DNA is an replicative unit or commanding unit

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DNA is an replicative unit or commanding unit

Postby Biosapien on May 3rd, 2015, 2:39 am 

In virus what makes the DNA to replicate and protect its DNA by forming an protein coat. How DNA has the knowledge of synthesizing the structure which can protect itself from envinomental damage
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Re: DNA is an replicative unit or commanding unit

Postby neuro on May 5th, 2015, 9:17 am 

Well, the DNA (or RNA) contains the code for the cell that will be infected to synthesize the proteins needed to assemble the coat.
This way, the infected cell will replicate both the nucleic acid and the proteins, assemble the whole thing (a new virus) and release it (or blow up when full of viruses)
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Re: DNA is an replicative unit or commanding unit

Postby Biosapien on May 10th, 2015, 10:40 am 

Hi neuro, I know the mechanism you talked above but my question is why DNA wants to replicate or synthesize something to protect itself. Does DNA has a brain like stuff to know what to do and how to do exactly
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Re: DNA is an replicative unit or commanding unit

Postby BioWizard on May 10th, 2015, 11:57 am 

Biosapien » 10 May 2015 09:40 am wrote:Hi neuro, I know the mechanism you talked above but my question is why DNA wants to replicate or synthesize something to protect itself. Does DNA has a brain like stuff to know what to do and how to do exactly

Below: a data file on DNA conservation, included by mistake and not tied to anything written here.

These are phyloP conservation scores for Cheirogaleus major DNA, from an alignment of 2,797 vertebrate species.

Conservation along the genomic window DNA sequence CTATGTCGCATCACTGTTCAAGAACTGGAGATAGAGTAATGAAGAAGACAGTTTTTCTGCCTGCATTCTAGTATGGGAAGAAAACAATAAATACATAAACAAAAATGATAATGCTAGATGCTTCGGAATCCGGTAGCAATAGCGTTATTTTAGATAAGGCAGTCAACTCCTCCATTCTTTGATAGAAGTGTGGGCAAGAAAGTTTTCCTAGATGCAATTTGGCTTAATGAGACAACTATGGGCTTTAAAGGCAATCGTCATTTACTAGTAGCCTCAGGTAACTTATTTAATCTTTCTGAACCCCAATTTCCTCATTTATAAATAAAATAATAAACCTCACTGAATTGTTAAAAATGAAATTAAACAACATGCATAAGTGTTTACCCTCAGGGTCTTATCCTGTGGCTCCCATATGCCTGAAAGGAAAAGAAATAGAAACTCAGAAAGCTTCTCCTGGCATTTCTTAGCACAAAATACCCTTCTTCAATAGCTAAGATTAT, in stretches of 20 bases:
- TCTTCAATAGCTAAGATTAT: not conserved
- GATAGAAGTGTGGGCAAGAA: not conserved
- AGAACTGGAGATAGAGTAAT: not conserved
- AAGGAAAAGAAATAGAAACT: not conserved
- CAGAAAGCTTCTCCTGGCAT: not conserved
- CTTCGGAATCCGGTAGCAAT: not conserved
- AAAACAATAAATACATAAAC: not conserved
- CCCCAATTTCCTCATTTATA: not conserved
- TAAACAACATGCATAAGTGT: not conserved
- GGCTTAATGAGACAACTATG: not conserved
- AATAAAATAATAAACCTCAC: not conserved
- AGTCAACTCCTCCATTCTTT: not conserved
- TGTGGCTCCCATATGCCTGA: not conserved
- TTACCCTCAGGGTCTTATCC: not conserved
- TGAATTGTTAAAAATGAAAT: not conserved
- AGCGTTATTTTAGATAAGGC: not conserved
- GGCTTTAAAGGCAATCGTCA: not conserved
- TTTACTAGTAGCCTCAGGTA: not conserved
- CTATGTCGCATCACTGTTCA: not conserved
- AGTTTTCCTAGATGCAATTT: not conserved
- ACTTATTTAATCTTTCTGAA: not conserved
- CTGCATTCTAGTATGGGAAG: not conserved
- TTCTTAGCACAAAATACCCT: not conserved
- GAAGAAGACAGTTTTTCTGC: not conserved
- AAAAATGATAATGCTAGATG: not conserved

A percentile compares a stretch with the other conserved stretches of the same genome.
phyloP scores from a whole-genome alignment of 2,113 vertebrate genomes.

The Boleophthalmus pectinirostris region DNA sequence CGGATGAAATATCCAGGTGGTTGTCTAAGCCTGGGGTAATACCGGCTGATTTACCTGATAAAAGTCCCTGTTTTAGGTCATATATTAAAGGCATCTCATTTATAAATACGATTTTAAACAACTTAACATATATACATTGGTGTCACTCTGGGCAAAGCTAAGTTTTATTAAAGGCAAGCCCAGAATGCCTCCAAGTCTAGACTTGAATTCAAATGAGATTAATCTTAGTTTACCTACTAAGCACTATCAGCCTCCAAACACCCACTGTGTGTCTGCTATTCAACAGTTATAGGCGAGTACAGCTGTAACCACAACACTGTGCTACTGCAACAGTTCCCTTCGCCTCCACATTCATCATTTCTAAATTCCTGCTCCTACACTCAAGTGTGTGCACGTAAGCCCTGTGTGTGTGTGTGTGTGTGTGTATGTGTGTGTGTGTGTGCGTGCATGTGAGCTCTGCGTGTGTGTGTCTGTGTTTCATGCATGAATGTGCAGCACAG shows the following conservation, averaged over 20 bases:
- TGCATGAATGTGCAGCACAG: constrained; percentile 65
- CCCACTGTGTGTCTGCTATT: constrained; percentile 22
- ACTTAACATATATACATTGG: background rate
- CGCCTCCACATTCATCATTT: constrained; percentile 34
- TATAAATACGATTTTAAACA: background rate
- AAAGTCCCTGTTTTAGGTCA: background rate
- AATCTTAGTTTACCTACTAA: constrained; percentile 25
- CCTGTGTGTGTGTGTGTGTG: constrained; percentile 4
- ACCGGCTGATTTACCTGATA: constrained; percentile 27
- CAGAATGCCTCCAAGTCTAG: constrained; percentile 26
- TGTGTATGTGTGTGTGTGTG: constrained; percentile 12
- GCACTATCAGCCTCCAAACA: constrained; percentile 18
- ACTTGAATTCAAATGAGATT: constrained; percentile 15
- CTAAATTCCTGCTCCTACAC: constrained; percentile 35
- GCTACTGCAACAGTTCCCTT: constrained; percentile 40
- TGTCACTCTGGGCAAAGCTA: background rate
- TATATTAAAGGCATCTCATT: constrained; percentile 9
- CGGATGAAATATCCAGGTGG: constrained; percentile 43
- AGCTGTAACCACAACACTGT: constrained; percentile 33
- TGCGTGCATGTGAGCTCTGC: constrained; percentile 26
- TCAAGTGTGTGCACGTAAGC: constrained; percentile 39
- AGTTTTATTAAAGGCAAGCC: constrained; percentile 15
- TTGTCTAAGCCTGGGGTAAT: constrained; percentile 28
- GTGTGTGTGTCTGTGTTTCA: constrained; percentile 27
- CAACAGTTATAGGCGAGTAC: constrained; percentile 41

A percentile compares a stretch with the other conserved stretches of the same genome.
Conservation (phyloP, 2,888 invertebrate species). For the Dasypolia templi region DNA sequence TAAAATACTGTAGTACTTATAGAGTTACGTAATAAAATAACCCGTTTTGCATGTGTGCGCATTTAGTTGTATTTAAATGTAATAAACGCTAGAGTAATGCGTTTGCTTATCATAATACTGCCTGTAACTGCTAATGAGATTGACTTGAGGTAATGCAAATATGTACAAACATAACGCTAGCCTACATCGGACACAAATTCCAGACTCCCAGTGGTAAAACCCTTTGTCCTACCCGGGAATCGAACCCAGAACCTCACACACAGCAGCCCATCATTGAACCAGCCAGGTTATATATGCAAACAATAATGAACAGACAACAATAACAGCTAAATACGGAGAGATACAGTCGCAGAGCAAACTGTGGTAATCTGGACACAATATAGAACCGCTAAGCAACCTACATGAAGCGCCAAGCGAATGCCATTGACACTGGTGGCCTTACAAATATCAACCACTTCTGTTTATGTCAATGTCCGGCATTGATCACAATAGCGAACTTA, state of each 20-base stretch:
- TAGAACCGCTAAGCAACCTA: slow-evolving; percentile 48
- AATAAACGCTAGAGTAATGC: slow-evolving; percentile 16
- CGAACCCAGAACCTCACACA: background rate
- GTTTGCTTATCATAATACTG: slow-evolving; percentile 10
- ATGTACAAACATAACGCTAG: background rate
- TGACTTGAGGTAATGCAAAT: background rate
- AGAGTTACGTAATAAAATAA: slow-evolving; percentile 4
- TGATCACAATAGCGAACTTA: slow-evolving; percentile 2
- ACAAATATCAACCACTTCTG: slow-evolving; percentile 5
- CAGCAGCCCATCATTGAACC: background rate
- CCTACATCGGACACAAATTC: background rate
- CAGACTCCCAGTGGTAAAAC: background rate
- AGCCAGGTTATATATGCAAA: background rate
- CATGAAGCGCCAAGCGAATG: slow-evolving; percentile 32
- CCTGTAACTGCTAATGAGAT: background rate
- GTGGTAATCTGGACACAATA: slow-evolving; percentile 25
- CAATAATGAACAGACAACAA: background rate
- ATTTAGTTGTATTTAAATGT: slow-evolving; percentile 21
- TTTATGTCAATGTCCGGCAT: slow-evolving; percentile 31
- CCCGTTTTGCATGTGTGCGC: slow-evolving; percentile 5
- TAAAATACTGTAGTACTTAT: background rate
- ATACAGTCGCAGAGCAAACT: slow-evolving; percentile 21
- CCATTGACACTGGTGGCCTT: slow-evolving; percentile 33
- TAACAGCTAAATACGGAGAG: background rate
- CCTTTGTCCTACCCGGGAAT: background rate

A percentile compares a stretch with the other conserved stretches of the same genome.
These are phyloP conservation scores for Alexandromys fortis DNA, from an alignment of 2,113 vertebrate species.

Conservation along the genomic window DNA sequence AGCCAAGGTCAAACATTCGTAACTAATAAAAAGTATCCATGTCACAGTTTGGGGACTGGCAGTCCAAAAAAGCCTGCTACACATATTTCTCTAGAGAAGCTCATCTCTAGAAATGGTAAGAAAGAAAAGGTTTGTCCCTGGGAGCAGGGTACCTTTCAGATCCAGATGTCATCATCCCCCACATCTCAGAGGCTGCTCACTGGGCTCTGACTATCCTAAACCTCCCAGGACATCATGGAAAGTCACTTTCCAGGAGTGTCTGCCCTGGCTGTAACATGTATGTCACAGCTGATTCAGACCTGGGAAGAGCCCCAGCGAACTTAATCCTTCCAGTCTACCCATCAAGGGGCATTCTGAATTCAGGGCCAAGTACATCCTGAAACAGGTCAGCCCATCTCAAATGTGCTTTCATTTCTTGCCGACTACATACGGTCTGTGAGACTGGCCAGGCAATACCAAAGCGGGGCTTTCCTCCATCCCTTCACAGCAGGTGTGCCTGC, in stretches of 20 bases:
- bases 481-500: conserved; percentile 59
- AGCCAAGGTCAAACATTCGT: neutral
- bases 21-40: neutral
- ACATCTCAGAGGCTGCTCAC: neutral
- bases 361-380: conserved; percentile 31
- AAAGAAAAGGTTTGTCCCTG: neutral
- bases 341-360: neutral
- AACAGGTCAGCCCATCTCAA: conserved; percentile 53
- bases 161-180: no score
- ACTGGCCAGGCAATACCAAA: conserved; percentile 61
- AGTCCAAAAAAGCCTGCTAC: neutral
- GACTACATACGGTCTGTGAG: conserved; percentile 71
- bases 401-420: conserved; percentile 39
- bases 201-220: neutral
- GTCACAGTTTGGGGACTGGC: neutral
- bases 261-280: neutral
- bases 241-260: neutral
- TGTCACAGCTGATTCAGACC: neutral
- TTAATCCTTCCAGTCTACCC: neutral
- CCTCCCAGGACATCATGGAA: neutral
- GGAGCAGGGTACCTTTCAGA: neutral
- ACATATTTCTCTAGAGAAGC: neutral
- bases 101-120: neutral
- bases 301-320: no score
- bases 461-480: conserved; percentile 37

Are you familiar with biological evolution? Pieces of DNA/RNA that can get cells to replicate them get propagated, and those that can't simply vanish. Then, over time, the replicative DNA/RNA changes (due to mutation) and can slowly add other features. Some can be advantegous for the process (for example if they help ot replicate faster), and some can be disadvantagous (for example if they make it very sensitive to temperature changes. If those features (such as adding a protein capsid) assist the process of replicating itself, they help it outcompete other versions that don't have them. It's a trial and error process, and what you see now is the product of that process over huders or thousands or millions of years.
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Re: DNA is an replicative unit or commanding unit

Postby Biosapien on June 1st, 2015, 11:02 pm 

Hi Bio long time no see, what you said above is mutation and development mutant/resistance strain. My question is simple and straight forward, why DNA wants to protect itself from various dangers in case of virus or any other life form. An epitome for this is the neutralizing the effect of free radical damage caused to DNA. what makes the DNA to maintain its topology and sequence in a specific manner.